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Mort m'a privé a 4
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The text that Crecquillon set is highly unusual: it is one that speaks of loss in very personal terms rather than in the conventionalities of the day. The emphasis in this text on patience and submission to God’s will precisely mirrors Charles’s letter to his brother following Isabella’s death. The reference to ‘great ancestry’ fits Charles well too: his family tree was littered with Biblical Patriarchs, minor saints and mythological figures; Charles’s reliance on Isabella as a confidante and his distraught reaction to her death are also reflected in this verse. The whole stanza seems to have been written specifically to reflect his state of mind after Isabella’s death—he himself may even have penned it, although we cannot be sure.

Crecquillon’s two settings of this text in themselves seem designed to be emblematic of the Imperial couple, the five-voice setting representing Charles and the four-voice one Isabella. These settings are in different modes, something that would have carried a particular resonance in itself at the time but which is difficult for the modern listener to recapture—the mode for Charles’s version would have had overtones of homage and respect, whilst that for Isabella would have carried intimations of sorrow and loss; the difference in the number of voices also speaks of the respective difference in status. Despite the difference of mode, there is a very subtle musical link between the two works, significantly in the setting of the words ‘divine will’. The bass, or ‘ground’, in this fragment of music in the five-voice version is the same as the uppermost voice carrying the same words in the other setting, suggesting that Isabella was the ground of Charles’s happiness.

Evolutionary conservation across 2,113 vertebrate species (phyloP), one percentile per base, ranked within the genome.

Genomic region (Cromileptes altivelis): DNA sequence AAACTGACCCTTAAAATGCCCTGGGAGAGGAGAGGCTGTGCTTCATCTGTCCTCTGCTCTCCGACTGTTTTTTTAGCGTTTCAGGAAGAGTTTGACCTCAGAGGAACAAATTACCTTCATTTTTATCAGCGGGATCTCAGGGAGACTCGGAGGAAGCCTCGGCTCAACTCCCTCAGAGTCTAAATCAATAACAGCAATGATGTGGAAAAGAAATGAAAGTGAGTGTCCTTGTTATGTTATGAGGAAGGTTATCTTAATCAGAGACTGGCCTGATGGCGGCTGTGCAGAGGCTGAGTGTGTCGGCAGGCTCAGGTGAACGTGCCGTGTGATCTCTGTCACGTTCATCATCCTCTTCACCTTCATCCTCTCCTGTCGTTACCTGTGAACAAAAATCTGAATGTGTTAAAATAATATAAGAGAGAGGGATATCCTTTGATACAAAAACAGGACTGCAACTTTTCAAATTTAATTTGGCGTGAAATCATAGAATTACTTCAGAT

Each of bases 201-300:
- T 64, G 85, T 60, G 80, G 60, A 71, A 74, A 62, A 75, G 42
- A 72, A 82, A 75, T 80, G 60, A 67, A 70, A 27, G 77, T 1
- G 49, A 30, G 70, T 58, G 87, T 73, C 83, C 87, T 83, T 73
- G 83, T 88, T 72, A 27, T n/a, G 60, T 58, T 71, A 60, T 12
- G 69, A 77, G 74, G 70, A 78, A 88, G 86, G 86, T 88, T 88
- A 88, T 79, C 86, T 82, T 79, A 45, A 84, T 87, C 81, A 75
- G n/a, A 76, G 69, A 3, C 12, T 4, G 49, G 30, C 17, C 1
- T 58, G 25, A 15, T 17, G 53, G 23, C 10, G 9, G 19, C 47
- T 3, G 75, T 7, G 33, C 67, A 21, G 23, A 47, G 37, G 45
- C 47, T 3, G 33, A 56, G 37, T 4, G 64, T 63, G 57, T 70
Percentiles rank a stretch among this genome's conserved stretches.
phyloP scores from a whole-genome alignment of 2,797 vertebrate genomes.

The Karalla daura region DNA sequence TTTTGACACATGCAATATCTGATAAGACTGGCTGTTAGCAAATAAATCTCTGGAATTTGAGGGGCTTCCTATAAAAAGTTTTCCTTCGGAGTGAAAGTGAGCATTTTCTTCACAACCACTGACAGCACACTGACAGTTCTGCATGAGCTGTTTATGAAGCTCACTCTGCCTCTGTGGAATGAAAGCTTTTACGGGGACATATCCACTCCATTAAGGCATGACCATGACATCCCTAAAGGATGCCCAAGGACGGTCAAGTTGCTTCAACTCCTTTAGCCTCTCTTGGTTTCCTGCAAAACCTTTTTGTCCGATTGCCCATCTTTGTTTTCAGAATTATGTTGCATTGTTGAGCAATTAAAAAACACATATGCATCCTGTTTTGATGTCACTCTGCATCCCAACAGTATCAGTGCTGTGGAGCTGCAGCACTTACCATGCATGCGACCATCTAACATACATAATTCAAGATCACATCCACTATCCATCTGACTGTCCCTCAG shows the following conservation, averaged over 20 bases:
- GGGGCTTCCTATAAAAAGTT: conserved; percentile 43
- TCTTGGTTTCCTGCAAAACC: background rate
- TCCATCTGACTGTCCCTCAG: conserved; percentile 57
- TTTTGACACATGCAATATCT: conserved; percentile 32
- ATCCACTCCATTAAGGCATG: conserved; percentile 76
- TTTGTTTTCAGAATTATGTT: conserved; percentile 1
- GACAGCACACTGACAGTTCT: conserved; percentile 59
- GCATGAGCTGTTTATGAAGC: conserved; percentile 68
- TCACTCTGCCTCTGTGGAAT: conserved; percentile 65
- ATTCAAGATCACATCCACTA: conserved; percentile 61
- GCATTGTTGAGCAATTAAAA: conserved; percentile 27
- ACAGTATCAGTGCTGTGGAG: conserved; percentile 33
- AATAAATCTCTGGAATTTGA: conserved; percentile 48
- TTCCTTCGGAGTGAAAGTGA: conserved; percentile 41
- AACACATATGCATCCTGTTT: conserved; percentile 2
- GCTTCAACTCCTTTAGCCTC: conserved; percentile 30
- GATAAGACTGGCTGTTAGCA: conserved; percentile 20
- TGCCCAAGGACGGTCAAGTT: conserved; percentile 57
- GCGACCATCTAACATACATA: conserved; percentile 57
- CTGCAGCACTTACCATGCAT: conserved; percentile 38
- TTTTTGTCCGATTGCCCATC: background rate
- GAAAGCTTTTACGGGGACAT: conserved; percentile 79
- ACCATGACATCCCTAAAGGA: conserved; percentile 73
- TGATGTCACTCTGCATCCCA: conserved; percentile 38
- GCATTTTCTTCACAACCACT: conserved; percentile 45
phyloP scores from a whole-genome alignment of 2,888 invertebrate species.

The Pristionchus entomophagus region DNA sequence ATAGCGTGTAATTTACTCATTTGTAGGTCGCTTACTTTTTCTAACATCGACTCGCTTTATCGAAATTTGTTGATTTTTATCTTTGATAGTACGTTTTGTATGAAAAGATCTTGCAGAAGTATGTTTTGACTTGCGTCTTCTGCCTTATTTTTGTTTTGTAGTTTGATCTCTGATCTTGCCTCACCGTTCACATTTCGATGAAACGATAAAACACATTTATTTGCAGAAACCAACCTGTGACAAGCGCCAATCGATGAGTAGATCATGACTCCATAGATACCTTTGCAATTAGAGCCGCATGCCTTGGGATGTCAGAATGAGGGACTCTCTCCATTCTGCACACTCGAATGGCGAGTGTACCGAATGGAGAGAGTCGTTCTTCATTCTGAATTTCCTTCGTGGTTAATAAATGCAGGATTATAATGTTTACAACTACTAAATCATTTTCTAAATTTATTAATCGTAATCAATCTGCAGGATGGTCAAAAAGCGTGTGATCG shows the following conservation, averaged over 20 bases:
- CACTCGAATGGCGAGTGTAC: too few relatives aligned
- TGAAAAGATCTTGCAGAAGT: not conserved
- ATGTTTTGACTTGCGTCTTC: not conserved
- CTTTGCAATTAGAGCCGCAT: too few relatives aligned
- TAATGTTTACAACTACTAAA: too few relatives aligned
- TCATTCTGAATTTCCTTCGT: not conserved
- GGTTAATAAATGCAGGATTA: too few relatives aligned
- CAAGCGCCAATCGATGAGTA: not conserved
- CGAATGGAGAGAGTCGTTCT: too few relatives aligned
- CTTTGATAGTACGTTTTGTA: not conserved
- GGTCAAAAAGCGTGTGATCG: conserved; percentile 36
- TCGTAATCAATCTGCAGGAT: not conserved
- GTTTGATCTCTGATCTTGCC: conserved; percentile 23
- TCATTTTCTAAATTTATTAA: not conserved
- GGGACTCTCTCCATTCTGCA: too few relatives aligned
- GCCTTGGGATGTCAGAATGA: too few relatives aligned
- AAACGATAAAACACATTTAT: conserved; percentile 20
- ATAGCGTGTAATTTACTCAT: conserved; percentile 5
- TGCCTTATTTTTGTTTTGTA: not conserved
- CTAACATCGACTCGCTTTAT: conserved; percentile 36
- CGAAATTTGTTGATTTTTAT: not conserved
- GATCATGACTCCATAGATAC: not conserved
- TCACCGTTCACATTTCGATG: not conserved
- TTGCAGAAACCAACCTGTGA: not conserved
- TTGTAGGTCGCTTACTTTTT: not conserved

from notes by Martin Ham © 2006

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